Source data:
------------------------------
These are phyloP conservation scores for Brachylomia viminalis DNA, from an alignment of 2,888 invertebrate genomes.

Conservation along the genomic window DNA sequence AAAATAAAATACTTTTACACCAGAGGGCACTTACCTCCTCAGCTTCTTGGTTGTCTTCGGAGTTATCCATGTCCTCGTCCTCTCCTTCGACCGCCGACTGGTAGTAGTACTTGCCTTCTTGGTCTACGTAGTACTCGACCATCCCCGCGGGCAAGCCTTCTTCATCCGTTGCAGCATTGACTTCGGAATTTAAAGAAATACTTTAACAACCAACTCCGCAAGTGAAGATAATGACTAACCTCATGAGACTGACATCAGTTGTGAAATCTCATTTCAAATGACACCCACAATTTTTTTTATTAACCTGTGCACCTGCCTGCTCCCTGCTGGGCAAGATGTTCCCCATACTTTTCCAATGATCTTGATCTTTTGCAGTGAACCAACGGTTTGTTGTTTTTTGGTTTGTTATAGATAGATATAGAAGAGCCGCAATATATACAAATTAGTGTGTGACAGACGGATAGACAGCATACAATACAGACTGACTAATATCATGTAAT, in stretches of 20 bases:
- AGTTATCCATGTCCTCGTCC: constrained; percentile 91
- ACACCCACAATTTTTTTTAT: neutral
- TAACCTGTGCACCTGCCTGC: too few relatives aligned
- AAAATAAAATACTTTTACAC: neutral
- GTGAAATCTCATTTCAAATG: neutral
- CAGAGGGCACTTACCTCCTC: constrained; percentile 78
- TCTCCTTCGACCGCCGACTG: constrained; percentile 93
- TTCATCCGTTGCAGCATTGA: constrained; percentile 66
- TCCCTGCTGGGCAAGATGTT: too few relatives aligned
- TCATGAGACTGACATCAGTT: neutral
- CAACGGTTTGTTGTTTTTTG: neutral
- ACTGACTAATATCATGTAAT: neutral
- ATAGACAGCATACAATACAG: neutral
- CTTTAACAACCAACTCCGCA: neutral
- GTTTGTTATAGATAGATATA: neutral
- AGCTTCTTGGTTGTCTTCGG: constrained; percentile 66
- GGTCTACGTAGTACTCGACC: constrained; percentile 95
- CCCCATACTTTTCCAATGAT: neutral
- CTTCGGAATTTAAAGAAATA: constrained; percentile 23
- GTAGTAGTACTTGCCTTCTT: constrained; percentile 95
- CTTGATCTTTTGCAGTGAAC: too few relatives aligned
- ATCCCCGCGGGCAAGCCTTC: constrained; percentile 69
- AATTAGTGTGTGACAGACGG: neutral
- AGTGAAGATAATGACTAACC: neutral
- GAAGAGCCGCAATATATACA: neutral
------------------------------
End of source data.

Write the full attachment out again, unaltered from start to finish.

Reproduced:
These are phyloP conservation scores for Brachylomia viminalis DNA, from an alignment of 2,888 invertebrate genomes.

Conservation along the genomic window DNA sequence AAAATAAAATACTTTTACACCAGAGGGCACTTACCTCCTCAGCTTCTTGGTTGTCTTCGGAGTTATCCATGTCCTCGTCCTCTCCTTCGACCGCCGACTGGTAGTAGTACTTGCCTTCTTGGTCTACGTAGTACTCGACCATCCCCGCGGGCAAGCCTTCTTCATCCGTTGCAGCATTGACTTCGGAATTTAAAGAAATACTTTAACAACCAACTCCGCAAGTGAAGATAATGACTAACCTCATGAGACTGACATCAGTTGTGAAATCTCATTTCAAATGACACCCACAATTTTTTTTATTAACCTGTGCACCTGCCTGCTCCCTGCTGGGCAAGATGTTCCCCATACTTTTCCAATGATCTTGATCTTTTGCAGTGAACCAACGGTTTGTTGTTTTTTGGTTTGTTATAGATAGATATAGAAGAGCCGCAATATATACAAATTAGTGTGTGACAGACGGATAGACAGCATACAATACAGACTGACTAATATCATGTAAT, in stretches of 20 bases:
- AGTTATCCATGTCCTCGTCC: constrained; percentile 91
- ACACCCACAATTTTTTTTAT: neutral
- TAACCTGTGCACCTGCCTGC: too few relatives aligned
- AAAATAAAATACTTTTACAC: neutral
- GTGAAATCTCATTTCAAATG: neutral
- CAGAGGGCACTTACCTCCTC: constrained; percentile 78
- TCTCCTTCGACCGCCGACTG: constrained; percentile 93
- TTCATCCGTTGCAGCATTGA: constrained; percentile 66
- TCCCTGCTGGGCAAGATGTT: too few relatives aligned
- TCATGAGACTGACATCAGTT: neutral
- CAACGGTTTGTTGTTTTTTG: neutral
- ACTGACTAATATCATGTAAT: neutral
- ATAGACAGCATACAATACAG: neutral
- CTTTAACAACCAACTCCGCA: neutral
- GTTTGTTATAGATAGATATA: neutral
- AGCTTCTTGGTTGTCTTCGG: constrained; percentile 66
- GGTCTACGTAGTACTCGACC: constrained; percentile 95
- CCCCATACTTTTCCAATGAT: neutral
- CTTCGGAATTTAAAGAAATA: constrained; percentile 23
- GTAGTAGTACTTGCCTTCTT: constrained; percentile 95
- CTTGATCTTTTGCAGTGAAC: too few relatives aligned
- ATCCCCGCGGGCAAGCCTTC: constrained; percentile 69
- AATTAGTGTGTGACAGACGG: neutral
- AGTGAAGATAATGACTAACC: neutral
- GAAGAGCCGCAATATATACA: neutral